Super-creeps making spooky suggestions were always part of the scenery. Bowie’s 1974 album Diamond Dogs was a lurid end-times musical, a semi-canine crawl through the wasteland toward straight-up fascism: Someone to claim us, someone to follow / Someone to save us, some brave Apollo … We want you, Big Brother! After such sentiments, the entrance of that bony Übermensch the Thin White Duke—It’s not the side-effects of the cocaine … The European cannon is here!—should perhaps have been no surprise. The Duke was ultimately retired, with mumbled apologies from Bowie (“What I’m doing is theater, and only theater”), but his bellowing, bonkers rhetoric made a spectacular pop comeback in “China Girl,” from 1983’s Let’s Dance. Bowie’s persona for this, the biggest-selling album of his career, was in some respects the most confounding of all: blond and tanned, rich-guy smile and double-breasted suit, like a dancing arms dealer. “China Girl” is the imperialist highlight: Voice shaking with grandiosity, with the baritone madness from which only his little China girl can deliver him, the singer lays bare his mind. I stumbled into town / Just like a sacred cow / Visions of swastikas in my head / Plans for everyone! That these mighty, crazy lyrics may actually be the work of Iggy Pop, his co-writer on the song, matters not in the slightest—they’re classic Bowie.

The occult writer David Conway, musing upon the sorcerous aspirations he shared with William S.  Burroughs, suggested that in a genuine confrontation with magical power, “the magician becomes less the knightly hero that slays the dragon than the damsel who succumbs to its depravity.” Which strikes me as a perfect description of Bowie’s relationship with modernity. He succumbed to it, he swooned before the confusion, even as, via his art, he enjoyed a spellbinding authority over it. His lyrics—sensational, provisional, barbed with ironies, the static or psychic noise of each successive identity-state—are the language of this paradox. There’s a brand new dance but I don’t know its name / That people from bad homes do again and again. These lines are from 1980’s “Fashion,” and while they are certainly about fashion—its contagion and its repetition, and its relation to class—they also, much more mysteriously and impressively, are fashion. They flick at your brain like some cruel street style. You hear Oberleutnant Bowie giving the orders—Fashion! Turn to the left / Fashion! Turn to the right—and you hear drummer Dennis Davis’s disco-giant stomp and the lacerating jags of Robert Fripp’s guitar, and you feel subliminally attacked by fashion itself.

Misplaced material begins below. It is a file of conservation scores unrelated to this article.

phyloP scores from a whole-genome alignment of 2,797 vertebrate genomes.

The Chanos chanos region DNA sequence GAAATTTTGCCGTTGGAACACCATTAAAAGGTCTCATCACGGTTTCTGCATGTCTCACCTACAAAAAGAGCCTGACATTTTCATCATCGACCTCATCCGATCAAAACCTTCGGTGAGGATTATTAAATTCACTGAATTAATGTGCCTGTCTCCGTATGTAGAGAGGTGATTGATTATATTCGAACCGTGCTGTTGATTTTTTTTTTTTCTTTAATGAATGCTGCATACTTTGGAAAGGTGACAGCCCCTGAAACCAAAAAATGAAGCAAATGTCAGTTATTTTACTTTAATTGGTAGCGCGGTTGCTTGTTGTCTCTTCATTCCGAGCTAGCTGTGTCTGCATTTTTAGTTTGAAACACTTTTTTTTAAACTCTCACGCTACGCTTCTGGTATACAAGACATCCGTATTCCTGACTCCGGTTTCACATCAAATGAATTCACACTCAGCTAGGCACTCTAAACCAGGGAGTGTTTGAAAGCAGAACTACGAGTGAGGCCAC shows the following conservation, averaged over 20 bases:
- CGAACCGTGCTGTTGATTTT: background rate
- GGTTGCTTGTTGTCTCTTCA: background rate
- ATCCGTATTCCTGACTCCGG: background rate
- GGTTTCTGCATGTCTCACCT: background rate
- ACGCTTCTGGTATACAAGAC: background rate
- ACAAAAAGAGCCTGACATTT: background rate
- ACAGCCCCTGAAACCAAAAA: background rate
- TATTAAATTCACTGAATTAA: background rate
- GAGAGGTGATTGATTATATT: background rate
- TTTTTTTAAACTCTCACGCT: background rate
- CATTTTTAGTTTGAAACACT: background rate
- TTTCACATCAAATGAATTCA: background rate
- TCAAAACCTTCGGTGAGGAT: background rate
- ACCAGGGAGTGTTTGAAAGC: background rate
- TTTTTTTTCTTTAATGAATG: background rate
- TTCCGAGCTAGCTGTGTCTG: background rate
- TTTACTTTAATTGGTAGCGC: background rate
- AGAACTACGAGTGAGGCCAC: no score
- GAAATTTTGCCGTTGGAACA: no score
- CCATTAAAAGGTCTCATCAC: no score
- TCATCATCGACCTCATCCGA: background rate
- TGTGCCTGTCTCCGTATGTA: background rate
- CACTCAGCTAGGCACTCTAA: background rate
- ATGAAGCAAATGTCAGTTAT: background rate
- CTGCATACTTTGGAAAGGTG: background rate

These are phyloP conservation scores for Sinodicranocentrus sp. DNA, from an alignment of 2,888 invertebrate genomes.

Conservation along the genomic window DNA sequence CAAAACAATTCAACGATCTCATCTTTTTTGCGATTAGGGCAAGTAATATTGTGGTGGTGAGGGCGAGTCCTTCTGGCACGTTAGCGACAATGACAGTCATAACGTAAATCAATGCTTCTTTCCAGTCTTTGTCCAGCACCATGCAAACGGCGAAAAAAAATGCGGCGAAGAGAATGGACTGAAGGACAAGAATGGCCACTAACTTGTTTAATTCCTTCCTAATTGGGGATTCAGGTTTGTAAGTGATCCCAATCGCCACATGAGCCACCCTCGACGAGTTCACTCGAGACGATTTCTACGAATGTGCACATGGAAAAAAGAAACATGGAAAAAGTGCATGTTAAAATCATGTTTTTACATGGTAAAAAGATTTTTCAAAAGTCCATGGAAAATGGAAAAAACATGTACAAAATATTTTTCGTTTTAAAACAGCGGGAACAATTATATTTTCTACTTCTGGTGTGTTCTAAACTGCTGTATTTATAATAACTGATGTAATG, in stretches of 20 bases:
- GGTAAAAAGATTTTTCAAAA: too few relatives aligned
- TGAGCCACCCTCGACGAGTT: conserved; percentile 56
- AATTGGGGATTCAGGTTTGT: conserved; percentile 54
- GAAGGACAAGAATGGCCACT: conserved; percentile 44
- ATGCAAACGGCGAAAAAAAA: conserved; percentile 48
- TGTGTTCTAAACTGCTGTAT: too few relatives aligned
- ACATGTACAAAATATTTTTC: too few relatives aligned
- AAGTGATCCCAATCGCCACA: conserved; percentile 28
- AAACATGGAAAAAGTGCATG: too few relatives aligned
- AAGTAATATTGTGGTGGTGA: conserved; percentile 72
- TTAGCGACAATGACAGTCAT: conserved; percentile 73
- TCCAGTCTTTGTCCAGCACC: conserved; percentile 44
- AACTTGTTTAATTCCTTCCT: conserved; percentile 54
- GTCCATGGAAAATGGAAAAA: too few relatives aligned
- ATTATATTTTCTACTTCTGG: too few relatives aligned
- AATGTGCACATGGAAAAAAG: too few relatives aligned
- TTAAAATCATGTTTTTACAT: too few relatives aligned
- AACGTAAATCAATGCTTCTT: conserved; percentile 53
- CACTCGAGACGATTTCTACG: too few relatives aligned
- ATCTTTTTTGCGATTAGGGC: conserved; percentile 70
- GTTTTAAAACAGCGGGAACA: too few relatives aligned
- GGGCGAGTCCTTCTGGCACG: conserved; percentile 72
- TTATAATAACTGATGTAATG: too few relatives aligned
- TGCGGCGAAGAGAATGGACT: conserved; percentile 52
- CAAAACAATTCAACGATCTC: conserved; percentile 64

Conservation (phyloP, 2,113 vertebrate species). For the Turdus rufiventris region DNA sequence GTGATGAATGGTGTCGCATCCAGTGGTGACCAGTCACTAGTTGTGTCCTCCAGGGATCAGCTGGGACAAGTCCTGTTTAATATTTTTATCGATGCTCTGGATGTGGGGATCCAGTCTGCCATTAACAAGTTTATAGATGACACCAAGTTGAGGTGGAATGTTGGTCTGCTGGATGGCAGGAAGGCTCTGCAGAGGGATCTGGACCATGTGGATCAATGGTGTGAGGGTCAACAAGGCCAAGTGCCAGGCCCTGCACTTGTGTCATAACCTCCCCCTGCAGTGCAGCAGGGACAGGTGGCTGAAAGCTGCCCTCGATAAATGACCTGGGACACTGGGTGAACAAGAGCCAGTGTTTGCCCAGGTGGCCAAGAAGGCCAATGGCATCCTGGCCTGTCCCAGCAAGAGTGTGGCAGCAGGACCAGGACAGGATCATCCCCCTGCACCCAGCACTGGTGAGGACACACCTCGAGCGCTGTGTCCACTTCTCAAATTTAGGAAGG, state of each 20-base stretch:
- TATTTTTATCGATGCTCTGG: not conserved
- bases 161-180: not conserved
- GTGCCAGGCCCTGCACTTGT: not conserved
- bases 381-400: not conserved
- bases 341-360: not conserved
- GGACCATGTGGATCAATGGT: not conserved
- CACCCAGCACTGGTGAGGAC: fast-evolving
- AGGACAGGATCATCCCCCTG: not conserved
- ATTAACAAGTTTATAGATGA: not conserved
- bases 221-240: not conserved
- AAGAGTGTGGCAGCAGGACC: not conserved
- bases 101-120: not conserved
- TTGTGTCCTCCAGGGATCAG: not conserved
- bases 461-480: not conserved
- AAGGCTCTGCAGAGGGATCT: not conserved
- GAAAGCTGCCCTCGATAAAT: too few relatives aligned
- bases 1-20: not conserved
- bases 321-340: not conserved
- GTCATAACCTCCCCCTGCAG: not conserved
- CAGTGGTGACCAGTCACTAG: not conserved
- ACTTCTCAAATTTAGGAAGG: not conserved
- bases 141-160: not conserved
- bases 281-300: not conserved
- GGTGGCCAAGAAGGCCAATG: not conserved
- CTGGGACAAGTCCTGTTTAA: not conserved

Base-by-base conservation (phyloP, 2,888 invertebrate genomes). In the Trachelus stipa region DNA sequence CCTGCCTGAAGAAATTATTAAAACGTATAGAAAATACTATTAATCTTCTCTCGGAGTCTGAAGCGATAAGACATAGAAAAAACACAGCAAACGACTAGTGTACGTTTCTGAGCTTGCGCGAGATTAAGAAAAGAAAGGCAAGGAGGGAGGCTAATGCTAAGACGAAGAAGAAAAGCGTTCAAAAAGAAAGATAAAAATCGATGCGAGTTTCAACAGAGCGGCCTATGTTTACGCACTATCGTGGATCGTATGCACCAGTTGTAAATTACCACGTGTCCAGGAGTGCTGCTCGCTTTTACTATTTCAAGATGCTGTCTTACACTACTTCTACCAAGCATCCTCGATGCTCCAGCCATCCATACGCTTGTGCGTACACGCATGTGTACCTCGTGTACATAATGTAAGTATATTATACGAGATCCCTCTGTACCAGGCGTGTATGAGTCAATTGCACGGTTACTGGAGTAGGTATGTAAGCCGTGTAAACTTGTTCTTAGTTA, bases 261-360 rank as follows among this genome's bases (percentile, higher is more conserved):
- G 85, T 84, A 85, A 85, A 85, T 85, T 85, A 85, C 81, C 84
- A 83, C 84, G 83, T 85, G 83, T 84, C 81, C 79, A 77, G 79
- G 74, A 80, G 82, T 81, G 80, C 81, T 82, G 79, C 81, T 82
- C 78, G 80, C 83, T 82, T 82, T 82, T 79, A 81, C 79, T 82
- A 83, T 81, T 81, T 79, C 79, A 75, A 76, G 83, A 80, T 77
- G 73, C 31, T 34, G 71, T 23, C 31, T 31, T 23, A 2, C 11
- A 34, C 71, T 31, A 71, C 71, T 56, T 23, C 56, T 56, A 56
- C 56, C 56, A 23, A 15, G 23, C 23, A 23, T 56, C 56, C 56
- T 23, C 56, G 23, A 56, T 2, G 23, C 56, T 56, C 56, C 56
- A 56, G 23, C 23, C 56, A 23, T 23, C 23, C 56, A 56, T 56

A certain amount of frowning exegesis occurred in the wake of Blackstar, the bereaved-sounding, saxophonous album recorded during Bowie’s last illness and released two days before his death. What was the great artist telling us? Surely the lyrics expressed, or explored, “themes of mortality”? There was the song “Lazarus”—Look up here / I’m in heaven—and the title track itself: Something happened on the day he died. But “themes of mortality” is about as far as you’ll get. These are Bowie lyrics, cracks in the mirror, energy vectors that come and go. Blackstar became the final vanishing in a long and magical series of vanishings, aura yielding to aura and face drifting into face until (as in the “Lazarus” video) the funerary wrappings blank them all out. Ziggy Stardust is dispersed, Major Tom drifts out of range, and light shrinks to a black star, to the point of extinction.

That’s rock and roll. The great rock lyric is not a poem or a story, still less an idea. It’s a shard, a shrug, a shout, the leading edge of an instant. The best of Bowie’s lyrics are right there at the brink: Touch them and they blow apart. They are always dying. They will never die.